The Liam Fox/Adam Werritty scandal largely happened when I was away in the US, so I’m only now catching up on the details. These are, in brief, that Werritty, a close friend of Fox (the British Secretary-of-State for Defence, now resigned), paid by various shadowy backers and lobby-groups, accompanied him to a very large number of meetings, including ones involving foreign governments. Some of the details of the financial backing for Werrity and the background in the pro-American think-tank Atlantic Bridge are covered by the Guardian here . Now there’s talk of prosecuting Werrity for fraud for allegedly misrepresenting his status with Fox to lobbyists in order to get their cash. What I don’t understand is why nobody is pursuing the question of whether there’s been a breach of the Bribery Act. It looks to me prima facie like there’s a case to answer.
Looking at the statute :
It is clear that Werritty’s backers promised or gave “a financial or other advantage to another person [Werritty]” , intending “to induce a person [Fox] to perform improperly a relevant function or activity”. In which connection note (1.4) that “… it does not matter whether the person to whom the advantage is offered, promised or given is the same person as the person who is to perform, or has performed, the function or activity concerned.” So an offence can be committed where Werrity is paid to influence Fox. The case also seems to meet the function or activity provisions, since Fox is “performing a function of a public nature” and “is expected to perform it in good faith”, is “is expected to perform it impartially” and “is in a position of trust by virtue of performing it” (though meeting any of those last three clauses would do).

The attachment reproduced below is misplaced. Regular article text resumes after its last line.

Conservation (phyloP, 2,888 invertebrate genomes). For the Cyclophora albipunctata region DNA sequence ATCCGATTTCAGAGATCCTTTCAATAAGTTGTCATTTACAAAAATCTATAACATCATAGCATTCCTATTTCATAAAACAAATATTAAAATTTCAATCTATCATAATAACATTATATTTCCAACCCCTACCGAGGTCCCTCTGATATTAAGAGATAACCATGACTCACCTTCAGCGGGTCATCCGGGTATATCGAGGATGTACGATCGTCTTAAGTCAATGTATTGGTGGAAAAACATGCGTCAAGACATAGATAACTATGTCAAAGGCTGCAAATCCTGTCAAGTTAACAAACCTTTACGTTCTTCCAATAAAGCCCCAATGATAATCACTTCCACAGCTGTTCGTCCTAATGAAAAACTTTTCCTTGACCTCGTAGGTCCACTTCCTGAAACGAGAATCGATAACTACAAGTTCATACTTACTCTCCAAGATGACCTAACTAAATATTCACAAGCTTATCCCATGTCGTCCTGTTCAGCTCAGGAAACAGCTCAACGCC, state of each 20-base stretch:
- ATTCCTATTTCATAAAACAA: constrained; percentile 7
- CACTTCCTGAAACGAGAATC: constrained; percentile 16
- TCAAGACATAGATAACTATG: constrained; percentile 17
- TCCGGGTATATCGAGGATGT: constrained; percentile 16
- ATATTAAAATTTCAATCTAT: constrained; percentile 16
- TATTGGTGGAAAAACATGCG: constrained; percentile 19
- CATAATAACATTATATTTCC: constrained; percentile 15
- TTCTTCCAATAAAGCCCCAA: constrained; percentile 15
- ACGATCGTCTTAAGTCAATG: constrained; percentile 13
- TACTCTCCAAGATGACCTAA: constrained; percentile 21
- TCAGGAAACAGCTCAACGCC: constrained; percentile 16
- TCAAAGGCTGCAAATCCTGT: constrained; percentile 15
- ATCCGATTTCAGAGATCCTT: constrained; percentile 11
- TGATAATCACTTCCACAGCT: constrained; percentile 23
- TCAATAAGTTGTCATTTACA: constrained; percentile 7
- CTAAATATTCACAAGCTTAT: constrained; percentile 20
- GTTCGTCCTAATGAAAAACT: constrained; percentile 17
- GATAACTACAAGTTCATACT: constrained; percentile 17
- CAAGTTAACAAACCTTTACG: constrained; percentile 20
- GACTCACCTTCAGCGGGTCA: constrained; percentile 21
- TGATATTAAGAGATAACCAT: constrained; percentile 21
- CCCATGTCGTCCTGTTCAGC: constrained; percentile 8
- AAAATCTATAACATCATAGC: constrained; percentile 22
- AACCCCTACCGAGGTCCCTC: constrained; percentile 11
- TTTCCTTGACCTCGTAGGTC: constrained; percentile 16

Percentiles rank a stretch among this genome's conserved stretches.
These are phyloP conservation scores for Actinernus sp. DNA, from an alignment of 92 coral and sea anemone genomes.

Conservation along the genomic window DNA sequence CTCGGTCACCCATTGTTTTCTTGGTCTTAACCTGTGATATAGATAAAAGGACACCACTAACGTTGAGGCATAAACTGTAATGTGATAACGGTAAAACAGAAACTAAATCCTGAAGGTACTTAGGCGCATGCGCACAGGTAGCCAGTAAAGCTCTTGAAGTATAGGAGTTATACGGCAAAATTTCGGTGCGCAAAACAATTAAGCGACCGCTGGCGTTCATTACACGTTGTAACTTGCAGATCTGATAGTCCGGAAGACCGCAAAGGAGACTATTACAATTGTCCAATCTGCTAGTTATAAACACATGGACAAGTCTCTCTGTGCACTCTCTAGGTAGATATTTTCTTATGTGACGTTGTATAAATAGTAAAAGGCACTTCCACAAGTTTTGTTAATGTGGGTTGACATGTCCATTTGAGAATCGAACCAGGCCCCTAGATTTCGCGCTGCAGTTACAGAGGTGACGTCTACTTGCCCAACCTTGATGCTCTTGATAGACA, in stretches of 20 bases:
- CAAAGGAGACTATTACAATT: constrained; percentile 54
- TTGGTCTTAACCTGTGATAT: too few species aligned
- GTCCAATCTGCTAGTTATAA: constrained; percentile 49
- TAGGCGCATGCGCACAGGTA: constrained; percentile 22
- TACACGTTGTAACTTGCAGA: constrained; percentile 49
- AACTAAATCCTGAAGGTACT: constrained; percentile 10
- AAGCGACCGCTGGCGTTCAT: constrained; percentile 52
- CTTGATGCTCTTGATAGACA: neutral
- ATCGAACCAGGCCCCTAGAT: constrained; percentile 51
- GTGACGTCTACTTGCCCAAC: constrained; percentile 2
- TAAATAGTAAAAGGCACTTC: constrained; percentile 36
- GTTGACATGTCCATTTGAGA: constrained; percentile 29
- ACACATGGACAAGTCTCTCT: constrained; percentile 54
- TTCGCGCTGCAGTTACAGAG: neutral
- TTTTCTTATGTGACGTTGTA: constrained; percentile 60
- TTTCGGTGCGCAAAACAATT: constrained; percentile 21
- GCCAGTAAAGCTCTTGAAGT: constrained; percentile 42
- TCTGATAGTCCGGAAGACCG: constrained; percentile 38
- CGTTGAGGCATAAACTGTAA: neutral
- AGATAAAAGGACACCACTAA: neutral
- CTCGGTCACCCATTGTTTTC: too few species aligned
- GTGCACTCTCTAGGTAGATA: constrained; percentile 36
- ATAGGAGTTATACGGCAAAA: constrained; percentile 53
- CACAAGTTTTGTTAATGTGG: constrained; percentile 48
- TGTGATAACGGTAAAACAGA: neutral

So why aren’t Labour MPs demanding an investigation into whether there has been a breach of the Act?